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Endobronchial intubation

Endobronchial intubation is not infrequent and is a trivial diagnosis to make in most instances provided an adequately penetrated chest radiograph is obtained. The incidence of endobronchial intubation is greatest following emergency intubation 1.

Clinical presentation

The main issue with intubation of a bronchus, is the subsequent dearation of the contralateral lung and subsequent reduction in respiratory reserve. Since many patients who are intubated have respiratory compromise, this worsens their hypoxaemia.

Longstanding physiological sequelae of endobronchial intubation include barotrauma secondary to ventilation of a solitary lung with higher pressures than normal. Haemothorax and pneumothorax may occur.

If endobronchial intubation is not reversed in a timely manner, cerebral hypoxia may result.

Radiographic features

Chest radiograph

Identification of the tip of the ETT and awareness of secondary signs of the endobrochial intubation is pivotal in making the diagnosis. 

Ideally, ETT tip position should be below the interclavicular line and approximately 2 cm above the carina. This allows for tube tip movement when the neck is moved: when the chin is depressed, the tube tip will move downwards and when the chin is lifted, the tube tip will move upwards.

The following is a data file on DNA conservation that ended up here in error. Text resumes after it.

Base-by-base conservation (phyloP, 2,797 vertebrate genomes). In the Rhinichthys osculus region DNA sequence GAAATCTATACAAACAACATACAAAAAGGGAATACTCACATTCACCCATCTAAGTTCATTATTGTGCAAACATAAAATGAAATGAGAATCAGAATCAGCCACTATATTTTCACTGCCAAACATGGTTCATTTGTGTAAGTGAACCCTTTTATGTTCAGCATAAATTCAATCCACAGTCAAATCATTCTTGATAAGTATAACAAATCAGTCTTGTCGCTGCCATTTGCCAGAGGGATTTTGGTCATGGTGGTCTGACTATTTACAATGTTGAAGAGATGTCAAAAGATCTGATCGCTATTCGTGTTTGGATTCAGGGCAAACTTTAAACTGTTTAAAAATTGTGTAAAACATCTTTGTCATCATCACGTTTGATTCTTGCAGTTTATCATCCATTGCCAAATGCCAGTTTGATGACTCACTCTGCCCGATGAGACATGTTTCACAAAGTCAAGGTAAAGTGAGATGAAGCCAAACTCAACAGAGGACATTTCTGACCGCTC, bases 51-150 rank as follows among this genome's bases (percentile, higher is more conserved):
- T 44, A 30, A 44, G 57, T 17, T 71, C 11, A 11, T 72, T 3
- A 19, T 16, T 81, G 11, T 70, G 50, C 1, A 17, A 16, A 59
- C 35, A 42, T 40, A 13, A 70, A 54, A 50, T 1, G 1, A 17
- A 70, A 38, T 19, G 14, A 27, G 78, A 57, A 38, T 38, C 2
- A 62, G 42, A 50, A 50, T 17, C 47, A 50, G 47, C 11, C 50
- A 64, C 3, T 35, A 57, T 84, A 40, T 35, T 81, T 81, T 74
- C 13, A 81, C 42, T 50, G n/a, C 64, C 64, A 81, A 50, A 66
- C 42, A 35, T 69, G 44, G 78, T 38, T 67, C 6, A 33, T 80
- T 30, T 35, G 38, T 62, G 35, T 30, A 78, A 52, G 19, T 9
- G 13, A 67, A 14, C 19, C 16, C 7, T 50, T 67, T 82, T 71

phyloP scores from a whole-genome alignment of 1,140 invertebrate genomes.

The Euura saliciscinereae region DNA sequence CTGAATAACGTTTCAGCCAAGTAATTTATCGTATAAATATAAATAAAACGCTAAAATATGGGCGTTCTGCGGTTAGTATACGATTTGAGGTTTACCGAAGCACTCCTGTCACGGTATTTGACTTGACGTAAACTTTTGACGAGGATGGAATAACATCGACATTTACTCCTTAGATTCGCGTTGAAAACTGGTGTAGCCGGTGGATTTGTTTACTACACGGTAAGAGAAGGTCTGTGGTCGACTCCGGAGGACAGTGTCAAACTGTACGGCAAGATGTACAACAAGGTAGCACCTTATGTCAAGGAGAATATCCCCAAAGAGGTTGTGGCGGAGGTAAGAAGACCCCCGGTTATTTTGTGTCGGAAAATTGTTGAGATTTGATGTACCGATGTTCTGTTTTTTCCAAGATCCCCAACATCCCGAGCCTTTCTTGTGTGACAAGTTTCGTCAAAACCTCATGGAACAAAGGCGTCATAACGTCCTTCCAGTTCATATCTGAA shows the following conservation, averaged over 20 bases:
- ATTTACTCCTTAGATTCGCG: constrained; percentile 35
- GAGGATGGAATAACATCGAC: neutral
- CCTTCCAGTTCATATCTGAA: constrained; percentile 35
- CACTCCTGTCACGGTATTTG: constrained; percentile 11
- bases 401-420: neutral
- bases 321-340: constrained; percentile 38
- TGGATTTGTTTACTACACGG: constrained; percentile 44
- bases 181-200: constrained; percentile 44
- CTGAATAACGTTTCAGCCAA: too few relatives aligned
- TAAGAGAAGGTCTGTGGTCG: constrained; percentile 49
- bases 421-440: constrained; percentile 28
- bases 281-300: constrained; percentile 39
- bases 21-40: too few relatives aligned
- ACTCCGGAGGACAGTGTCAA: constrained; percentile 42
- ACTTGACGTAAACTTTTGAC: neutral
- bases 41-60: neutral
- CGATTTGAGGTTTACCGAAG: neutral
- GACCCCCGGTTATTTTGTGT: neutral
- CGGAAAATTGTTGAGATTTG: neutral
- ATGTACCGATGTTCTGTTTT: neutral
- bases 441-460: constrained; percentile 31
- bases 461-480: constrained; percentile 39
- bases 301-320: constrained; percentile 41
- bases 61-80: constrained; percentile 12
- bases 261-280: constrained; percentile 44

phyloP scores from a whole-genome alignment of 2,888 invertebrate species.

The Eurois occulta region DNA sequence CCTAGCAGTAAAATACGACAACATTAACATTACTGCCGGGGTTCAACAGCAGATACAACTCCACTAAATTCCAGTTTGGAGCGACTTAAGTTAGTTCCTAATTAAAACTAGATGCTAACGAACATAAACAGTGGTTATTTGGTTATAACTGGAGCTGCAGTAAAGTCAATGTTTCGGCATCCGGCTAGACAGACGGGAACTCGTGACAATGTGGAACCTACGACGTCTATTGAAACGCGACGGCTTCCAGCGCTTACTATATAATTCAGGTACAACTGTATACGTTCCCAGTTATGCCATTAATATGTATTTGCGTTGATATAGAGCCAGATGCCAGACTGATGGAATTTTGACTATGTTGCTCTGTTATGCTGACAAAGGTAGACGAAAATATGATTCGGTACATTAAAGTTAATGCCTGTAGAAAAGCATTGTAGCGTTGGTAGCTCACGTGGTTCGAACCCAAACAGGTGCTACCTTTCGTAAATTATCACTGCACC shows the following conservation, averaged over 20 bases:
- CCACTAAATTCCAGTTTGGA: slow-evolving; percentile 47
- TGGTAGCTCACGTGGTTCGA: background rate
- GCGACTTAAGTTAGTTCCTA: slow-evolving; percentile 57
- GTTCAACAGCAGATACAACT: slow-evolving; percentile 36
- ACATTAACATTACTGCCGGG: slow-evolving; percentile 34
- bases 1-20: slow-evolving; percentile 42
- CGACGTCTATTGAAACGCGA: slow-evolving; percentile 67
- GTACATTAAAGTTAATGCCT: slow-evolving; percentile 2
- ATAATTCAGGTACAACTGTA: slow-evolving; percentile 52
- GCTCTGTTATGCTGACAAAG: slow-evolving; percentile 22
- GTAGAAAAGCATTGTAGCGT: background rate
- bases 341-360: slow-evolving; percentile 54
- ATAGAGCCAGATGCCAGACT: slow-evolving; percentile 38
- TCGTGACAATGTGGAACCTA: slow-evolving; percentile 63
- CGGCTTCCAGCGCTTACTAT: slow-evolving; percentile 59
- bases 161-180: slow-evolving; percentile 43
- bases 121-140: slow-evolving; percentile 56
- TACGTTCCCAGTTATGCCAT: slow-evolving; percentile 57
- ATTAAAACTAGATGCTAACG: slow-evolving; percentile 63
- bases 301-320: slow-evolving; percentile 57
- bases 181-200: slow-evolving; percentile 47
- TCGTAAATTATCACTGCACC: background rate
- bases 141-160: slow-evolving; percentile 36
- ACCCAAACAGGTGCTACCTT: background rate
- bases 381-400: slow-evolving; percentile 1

In circumstances where the carina cannot be visualised, its location can be inferred by identifying the azygos arch and the arch of the aorta.

The right main bronchus has a more vertical orientation than the left. Thus, if endobronchial intubation occurs, it is (more often than not) the right main bronchus that is intubated. 

If the tube is inserted deep into the right main bronchus, the right upper lobe bronchus can be obstructed. This results in collapse of the left lung and the right upper lobe. (In some patients, an anomalous right upper lobe bronchus may be obstructed by a normally sited tube.)

Secondary signs of endobronchial intubation on chest radiograph include collapse of lobe / segments obstructed. 

Differential diagnosis

In most instances there is no differential, although other causes of collapse of a lung or hemithorax white-out should be considered. Most pertinent are:

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